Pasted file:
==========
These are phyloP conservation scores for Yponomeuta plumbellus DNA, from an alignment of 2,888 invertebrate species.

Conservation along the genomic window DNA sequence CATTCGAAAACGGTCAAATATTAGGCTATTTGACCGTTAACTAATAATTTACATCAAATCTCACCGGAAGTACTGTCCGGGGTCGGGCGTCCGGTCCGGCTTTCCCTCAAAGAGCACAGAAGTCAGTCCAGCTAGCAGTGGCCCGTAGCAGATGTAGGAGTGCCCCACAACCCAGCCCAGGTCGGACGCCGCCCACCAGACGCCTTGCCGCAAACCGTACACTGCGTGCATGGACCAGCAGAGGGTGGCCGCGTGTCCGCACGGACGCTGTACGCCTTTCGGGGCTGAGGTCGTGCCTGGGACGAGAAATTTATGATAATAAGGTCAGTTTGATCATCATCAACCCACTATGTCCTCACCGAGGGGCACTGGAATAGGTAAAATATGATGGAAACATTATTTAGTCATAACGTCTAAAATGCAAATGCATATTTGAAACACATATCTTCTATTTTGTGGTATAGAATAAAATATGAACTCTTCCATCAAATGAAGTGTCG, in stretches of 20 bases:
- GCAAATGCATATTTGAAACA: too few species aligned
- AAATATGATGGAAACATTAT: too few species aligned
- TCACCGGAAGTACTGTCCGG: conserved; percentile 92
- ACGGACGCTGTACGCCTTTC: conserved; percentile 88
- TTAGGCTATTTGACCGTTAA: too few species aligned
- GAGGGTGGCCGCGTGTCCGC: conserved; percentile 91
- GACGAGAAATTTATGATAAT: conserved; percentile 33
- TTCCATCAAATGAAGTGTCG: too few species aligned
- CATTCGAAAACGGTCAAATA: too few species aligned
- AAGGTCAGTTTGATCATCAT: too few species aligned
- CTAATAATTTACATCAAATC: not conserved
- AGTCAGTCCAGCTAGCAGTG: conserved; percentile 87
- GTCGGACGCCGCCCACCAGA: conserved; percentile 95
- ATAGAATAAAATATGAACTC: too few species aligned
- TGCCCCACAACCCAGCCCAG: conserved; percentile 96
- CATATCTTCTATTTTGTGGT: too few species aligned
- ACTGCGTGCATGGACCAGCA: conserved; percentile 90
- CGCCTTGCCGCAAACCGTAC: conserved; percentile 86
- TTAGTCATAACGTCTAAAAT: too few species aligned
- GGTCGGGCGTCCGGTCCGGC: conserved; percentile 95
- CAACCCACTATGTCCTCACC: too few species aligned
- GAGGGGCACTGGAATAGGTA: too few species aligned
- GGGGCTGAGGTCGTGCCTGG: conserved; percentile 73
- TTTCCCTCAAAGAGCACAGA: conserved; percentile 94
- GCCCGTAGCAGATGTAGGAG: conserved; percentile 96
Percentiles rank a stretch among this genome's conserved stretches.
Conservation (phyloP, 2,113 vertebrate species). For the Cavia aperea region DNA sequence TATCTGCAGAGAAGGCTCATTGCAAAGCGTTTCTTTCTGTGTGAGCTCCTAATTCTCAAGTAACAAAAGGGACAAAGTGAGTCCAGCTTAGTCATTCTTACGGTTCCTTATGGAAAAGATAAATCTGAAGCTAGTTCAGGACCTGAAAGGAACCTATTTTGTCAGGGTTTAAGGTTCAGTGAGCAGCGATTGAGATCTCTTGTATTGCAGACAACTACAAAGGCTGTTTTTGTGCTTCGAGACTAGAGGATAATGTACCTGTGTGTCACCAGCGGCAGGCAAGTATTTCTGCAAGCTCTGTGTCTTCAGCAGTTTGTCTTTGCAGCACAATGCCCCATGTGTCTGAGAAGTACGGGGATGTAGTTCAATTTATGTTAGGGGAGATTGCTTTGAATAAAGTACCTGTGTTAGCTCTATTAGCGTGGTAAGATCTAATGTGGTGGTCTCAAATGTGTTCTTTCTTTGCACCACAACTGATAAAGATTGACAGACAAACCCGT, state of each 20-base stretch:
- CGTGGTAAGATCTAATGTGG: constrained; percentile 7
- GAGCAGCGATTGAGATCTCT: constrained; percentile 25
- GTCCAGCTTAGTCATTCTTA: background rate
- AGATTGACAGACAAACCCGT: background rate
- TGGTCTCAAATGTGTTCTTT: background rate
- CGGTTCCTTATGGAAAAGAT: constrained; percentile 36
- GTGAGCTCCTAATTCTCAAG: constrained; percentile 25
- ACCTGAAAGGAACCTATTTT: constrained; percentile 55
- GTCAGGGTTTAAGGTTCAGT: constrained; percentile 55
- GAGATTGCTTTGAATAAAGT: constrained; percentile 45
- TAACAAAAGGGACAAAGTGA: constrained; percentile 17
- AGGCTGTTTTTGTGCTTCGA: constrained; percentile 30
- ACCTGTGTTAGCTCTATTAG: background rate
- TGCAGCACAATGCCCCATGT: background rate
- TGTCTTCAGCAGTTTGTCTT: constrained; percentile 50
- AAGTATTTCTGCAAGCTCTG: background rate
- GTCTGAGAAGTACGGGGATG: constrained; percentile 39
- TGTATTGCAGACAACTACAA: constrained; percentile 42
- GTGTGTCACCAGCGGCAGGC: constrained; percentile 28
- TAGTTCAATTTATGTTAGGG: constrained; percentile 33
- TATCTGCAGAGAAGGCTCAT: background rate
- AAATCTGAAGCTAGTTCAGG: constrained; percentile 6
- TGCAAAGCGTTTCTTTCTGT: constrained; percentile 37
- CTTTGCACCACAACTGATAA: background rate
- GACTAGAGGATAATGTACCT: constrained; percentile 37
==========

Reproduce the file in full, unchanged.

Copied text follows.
These are phyloP conservation scores for Yponomeuta plumbellus DNA, from an alignment of 2,888 invertebrate species.

Conservation along the genomic window DNA sequence CATTCGAAAACGGTCAAATATTAGGCTATTTGACCGTTAACTAATAATTTACATCAAATCTCACCGGAAGTACTGTCCGGGGTCGGGCGTCCGGTCCGGCTTTCCCTCAAAGAGCACAGAAGTCAGTCCAGCTAGCAGTGGCCCGTAGCAGATGTAGGAGTGCCCCACAACCCAGCCCAGGTCGGACGCCGCCCACCAGACGCCTTGCCGCAAACCGTACACTGCGTGCATGGACCAGCAGAGGGTGGCCGCGTGTCCGCACGGACGCTGTACGCCTTTCGGGGCTGAGGTCGTGCCTGGGACGAGAAATTTATGATAATAAGGTCAGTTTGATCATCATCAACCCACTATGTCCTCACCGAGGGGCACTGGAATAGGTAAAATATGATGGAAACATTATTTAGTCATAACGTCTAAAATGCAAATGCATATTTGAAACACATATCTTCTATTTTGTGGTATAGAATAAAATATGAACTCTTCCATCAAATGAAGTGTCG, in stretches of 20 bases:
- GCAAATGCATATTTGAAACA: too few species aligned
- AAATATGATGGAAACATTAT: too few species aligned
- TCACCGGAAGTACTGTCCGG: conserved; percentile 92
- ACGGACGCTGTACGCCTTTC: conserved; percentile 88
- TTAGGCTATTTGACCGTTAA: too few species aligned
- GAGGGTGGCCGCGTGTCCGC: conserved; percentile 91
- GACGAGAAATTTATGATAAT: conserved; percentile 33
- TTCCATCAAATGAAGTGTCG: too few species aligned
- CATTCGAAAACGGTCAAATA: too few species aligned
- AAGGTCAGTTTGATCATCAT: too few species aligned
- CTAATAATTTACATCAAATC: not conserved
- AGTCAGTCCAGCTAGCAGTG: conserved; percentile 87
- GTCGGACGCCGCCCACCAGA: conserved; percentile 95
- ATAGAATAAAATATGAACTC: too few species aligned
- TGCCCCACAACCCAGCCCAG: conserved; percentile 96
- CATATCTTCTATTTTGTGGT: too few species aligned
- ACTGCGTGCATGGACCAGCA: conserved; percentile 90
- CGCCTTGCCGCAAACCGTAC: conserved; percentile 86
- TTAGTCATAACGTCTAAAAT: too few species aligned
- GGTCGGGCGTCCGGTCCGGC: conserved; percentile 95
- CAACCCACTATGTCCTCACC: too few species aligned
- GAGGGGCACTGGAATAGGTA: too few species aligned
- GGGGCTGAGGTCGTGCCTGG: conserved; percentile 73
- TTTCCCTCAAAGAGCACAGA: conserved; percentile 94
- GCCCGTAGCAGATGTAGGAG: conserved; percentile 96
Percentiles rank a stretch among this genome's conserved stretches.
Conservation (phyloP, 2,113 vertebrate species). For the Cavia aperea region DNA sequence TATCTGCAGAGAAGGCTCATTGCAAAGCGTTTCTTTCTGTGTGAGCTCCTAATTCTCAAGTAACAAAAGGGACAAAGTGAGTCCAGCTTAGTCATTCTTACGGTTCCTTATGGAAAAGATAAATCTGAAGCTAGTTCAGGACCTGAAAGGAACCTATTTTGTCAGGGTTTAAGGTTCAGTGAGCAGCGATTGAGATCTCTTGTATTGCAGACAACTACAAAGGCTGTTTTTGTGCTTCGAGACTAGAGGATAATGTACCTGTGTGTCACCAGCGGCAGGCAAGTATTTCTGCAAGCTCTGTGTCTTCAGCAGTTTGTCTTTGCAGCACAATGCCCCATGTGTCTGAGAAGTACGGGGATGTAGTTCAATTTATGTTAGGGGAGATTGCTTTGAATAAAGTACCTGTGTTAGCTCTATTAGCGTGGTAAGATCTAATGTGGTGGTCTCAAATGTGTTCTTTCTTTGCACCACAACTGATAAAGATTGACAGACAAACCCGT, state of each 20-base stretch:
- CGTGGTAAGATCTAATGTGG: constrained; percentile 7
- GAGCAGCGATTGAGATCTCT: constrained; percentile 25
- GTCCAGCTTAGTCATTCTTA: background rate
- AGATTGACAGACAAACCCGT: background rate
- TGGTCTCAAATGTGTTCTTT: background rate
- CGGTTCCTTATGGAAAAGAT: constrained; percentile 36
- GTGAGCTCCTAATTCTCAAG: constrained; percentile 25
- ACCTGAAAGGAACCTATTTT: constrained; percentile 55
- GTCAGGGTTTAAGGTTCAGT: constrained; percentile 55
- GAGATTGCTTTGAATAAAGT: constrained; percentile 45
- TAACAAAAGGGACAAAGTGA: constrained; percentile 17
- AGGCTGTTTTTGTGCTTCGA: constrained; percentile 30
- ACCTGTGTTAGCTCTATTAG: background rate
- TGCAGCACAATGCCCCATGT: background rate
- TGTCTTCAGCAGTTTGTCTT: constrained; percentile 50
- AAGTATTTCTGCAAGCTCTG: background rate
- GTCTGAGAAGTACGGGGATG: constrained; percentile 39
- TGTATTGCAGACAACTACAA: constrained; percentile 42
- GTGTGTCACCAGCGGCAGGC: constrained; percentile 28
- TAGTTCAATTTATGTTAGGG: constrained; percentile 33
- TATCTGCAGAGAAGGCTCAT: background rate
- AAATCTGAAGCTAGTTCAGG: constrained; percentile 6
- TGCAAAGCGTTTCTTTCTGT: constrained; percentile 37
- CTTTGCACCACAACTGATAA: background rate
- GACTAGAGGATAATGTACCT: constrained; percentile 37